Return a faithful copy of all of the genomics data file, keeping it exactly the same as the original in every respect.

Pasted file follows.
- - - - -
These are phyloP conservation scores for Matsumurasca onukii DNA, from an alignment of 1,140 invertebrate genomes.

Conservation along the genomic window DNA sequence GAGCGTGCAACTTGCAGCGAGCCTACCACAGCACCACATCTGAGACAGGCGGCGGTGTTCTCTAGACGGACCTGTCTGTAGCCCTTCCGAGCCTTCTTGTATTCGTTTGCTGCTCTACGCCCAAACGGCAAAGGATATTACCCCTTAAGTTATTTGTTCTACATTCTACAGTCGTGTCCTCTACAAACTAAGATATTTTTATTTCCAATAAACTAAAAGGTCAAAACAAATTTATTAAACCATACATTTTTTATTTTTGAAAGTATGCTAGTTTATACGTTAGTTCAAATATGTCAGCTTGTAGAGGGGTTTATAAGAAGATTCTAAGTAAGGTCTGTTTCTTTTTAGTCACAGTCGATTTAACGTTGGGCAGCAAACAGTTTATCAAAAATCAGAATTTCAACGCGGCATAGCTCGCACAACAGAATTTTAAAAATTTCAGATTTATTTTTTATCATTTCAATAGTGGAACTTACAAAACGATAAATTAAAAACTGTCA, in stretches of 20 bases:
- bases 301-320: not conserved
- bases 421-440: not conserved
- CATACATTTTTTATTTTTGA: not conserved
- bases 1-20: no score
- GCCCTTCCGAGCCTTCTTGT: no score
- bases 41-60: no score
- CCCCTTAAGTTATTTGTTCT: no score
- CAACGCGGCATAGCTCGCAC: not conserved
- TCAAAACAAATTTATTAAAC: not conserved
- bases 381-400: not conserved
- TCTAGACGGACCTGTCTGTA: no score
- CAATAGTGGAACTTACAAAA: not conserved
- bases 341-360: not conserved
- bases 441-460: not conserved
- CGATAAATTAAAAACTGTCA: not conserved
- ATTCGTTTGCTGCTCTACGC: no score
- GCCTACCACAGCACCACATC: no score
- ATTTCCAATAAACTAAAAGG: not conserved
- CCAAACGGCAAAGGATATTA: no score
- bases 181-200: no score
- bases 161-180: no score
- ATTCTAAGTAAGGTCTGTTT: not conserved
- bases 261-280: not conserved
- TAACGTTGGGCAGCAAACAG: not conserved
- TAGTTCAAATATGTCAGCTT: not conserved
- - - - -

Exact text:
These are phyloP conservation scores for Matsumurasca onukii DNA, from an alignment of 1,140 invertebrate genomes.

Conservation along the genomic window DNA sequence GAGCGTGCAACTTGCAGCGAGCCTACCACAGCACCACATCTGAGACAGGCGGCGGTGTTCTCTAGACGGACCTGTCTGTAGCCCTTCCGAGCCTTCTTGTATTCGTTTGCTGCTCTACGCCCAAACGGCAAAGGATATTACCCCTTAAGTTATTTGTTCTACATTCTACAGTCGTGTCCTCTACAAACTAAGATATTTTTATTTCCAATAAACTAAAAGGTCAAAACAAATTTATTAAACCATACATTTTTTATTTTTGAAAGTATGCTAGTTTATACGTTAGTTCAAATATGTCAGCTTGTAGAGGGGTTTATAAGAAGATTCTAAGTAAGGTCTGTTTCTTTTTAGTCACAGTCGATTTAACGTTGGGCAGCAAACAGTTTATCAAAAATCAGAATTTCAACGCGGCATAGCTCGCACAACAGAATTTTAAAAATTTCAGATTTATTTTTTATCATTTCAATAGTGGAACTTACAAAACGATAAATTAAAAACTGTCA, in stretches of 20 bases:
- bases 301-320: not conserved
- bases 421-440: not conserved
- CATACATTTTTTATTTTTGA: not conserved
- bases 1-20: no score
- GCCCTTCCGAGCCTTCTTGT: no score
- bases 41-60: no score
- CCCCTTAAGTTATTTGTTCT: no score
- CAACGCGGCATAGCTCGCAC: not conserved
- TCAAAACAAATTTATTAAAC: not conserved
- bases 381-400: not conserved
- TCTAGACGGACCTGTCTGTA: no score
- CAATAGTGGAACTTACAAAA: not conserved
- bases 341-360: not conserved
- bases 441-460: not conserved
- CGATAAATTAAAAACTGTCA: not conserved
- ATTCGTTTGCTGCTCTACGC: no score
- GCCTACCACAGCACCACATC: no score
- ATTTCCAATAAACTAAAAGG: not conserved
- CCAAACGGCAAAGGATATTA: no score
- bases 181-200: no score
- bases 161-180: no score
- ATTCTAAGTAAGGTCTGTTT: not conserved
- bases 261-280: not conserved
- TAACGTTGGGCAGCAAACAG: not conserved
- TAGTTCAAATATGTCAGCTT: not conserved